Houghtons writing still stands strong 100 years on, and his copious swipes at politicians and government still have just as much impact, what with the current financial situation that is sweeping across the global market. Honer's direction of this production shows why the Library Theatre is still one of the best Rep companies in the country, it is a slick and pacey production that packs plenty of laughs and at times heart stopping tension. Sarah Williamson's set is lavish and serves the purpose well, but it has its problems especially when changing from the Forsythe drawing room to Ritchie's Garage, one couldnt help thinking that there must have been the ability to be more creative in achieving this result, rather than the cumbersome two minute scene change we were afflicted to, but that is a minor niggle in what is a rather splenid production.

Ruth Gibson's portrayal as Sidney is worthy of much praise, packing bite with every line, but as with most shows of the time the most memorable of the characters are often the supporting roles and this is no exception, Sarah Parks underdog maid Jane is sublime, her comic timing is immaculate and for this reviewer the stand out in a strong cast, other noteable performances were given by Olwen May and Richard Albrecht.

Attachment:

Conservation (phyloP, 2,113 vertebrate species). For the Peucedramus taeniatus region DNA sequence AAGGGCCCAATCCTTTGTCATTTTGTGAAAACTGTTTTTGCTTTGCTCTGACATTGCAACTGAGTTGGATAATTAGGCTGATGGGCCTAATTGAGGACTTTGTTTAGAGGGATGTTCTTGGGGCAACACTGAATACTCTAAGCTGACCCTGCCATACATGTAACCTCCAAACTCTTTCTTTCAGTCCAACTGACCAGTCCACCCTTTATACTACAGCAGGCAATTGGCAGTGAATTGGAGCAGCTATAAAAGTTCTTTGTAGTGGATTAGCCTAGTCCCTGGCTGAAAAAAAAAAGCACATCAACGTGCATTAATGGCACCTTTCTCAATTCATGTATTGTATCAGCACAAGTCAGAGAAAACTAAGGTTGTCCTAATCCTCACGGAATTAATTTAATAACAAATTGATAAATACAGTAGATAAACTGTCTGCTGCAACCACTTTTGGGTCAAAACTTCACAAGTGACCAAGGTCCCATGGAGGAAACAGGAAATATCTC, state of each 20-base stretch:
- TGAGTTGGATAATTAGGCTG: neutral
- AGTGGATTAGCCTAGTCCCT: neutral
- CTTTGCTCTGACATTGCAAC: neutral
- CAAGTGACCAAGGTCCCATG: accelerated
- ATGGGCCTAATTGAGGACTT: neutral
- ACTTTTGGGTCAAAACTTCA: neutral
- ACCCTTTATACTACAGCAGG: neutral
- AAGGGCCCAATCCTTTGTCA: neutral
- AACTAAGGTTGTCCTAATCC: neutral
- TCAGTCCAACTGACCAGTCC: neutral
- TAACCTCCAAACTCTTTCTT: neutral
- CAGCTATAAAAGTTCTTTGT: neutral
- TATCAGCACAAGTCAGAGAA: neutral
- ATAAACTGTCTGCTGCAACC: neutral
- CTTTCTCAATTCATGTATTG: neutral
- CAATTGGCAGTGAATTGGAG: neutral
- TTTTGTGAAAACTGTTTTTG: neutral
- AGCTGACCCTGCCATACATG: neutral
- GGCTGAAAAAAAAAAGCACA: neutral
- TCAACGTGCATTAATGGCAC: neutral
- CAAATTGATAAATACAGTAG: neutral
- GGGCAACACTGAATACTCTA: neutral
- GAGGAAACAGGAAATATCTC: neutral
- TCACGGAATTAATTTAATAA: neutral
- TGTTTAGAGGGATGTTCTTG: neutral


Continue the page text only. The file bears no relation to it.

Do not let the fact that you may never have heard of this production stop you from buying a ticket, this is one of the strongest regional productions that I have seen in recent times, and I for one am glad that I saw can only thank the person that made this happen and one of the reasons we go to the theatre now, Anne Horniman.
Photographs: Gerry Murray

Tuesday, 28 October 2008

Avenue Q 1000th gala performance

Avenue Q - Noel Coward Theatre
Music & Lyrics: Robert Lopez & Jeff Marx
Book: Jeff Whitty
Director: Jason Moore
Reviewer: Liz Vile

When I was asked to review this production I jumped at the chance. Having seen this show before I was very interested to see if the new cast created such an energetic and enthusiastic performance as the cast I originally saw. They did not disappoint. The production was slick, vibrant and well performed throughout confirming why it has easily reached its 1000th performance.

Some people may be wary about watching this production due to worries about some of the more explicit content or that they may feel silly watching hand puppets on stage, but if you are willing to enter the theatre with an open mind and can let your imagination take over you will have a very enjoyable night.

The story centres on the inhabitants of Avenue Q as they live, love, get stuck in dead-end jobs, have sex, get stuck in the closet but ultimately accept themselves and appreciate what they have. Through a range of group and solo songs as well as some very witty dialogue the characters of the puppets and humans on stage are quickly and clearly presented to the audience. Although you can see the cast members manipulating the puppets this does not detract from the action, in fact this enhances it. By seeing the actor's facial expressions and seeing them speak intensifies the emotions of the puppets they are manipulating. At first it does seem strange watching the puppet and the actor on stage together but after no more than 10 minutes it becomes normal and you couldn't imagine the show working any other way.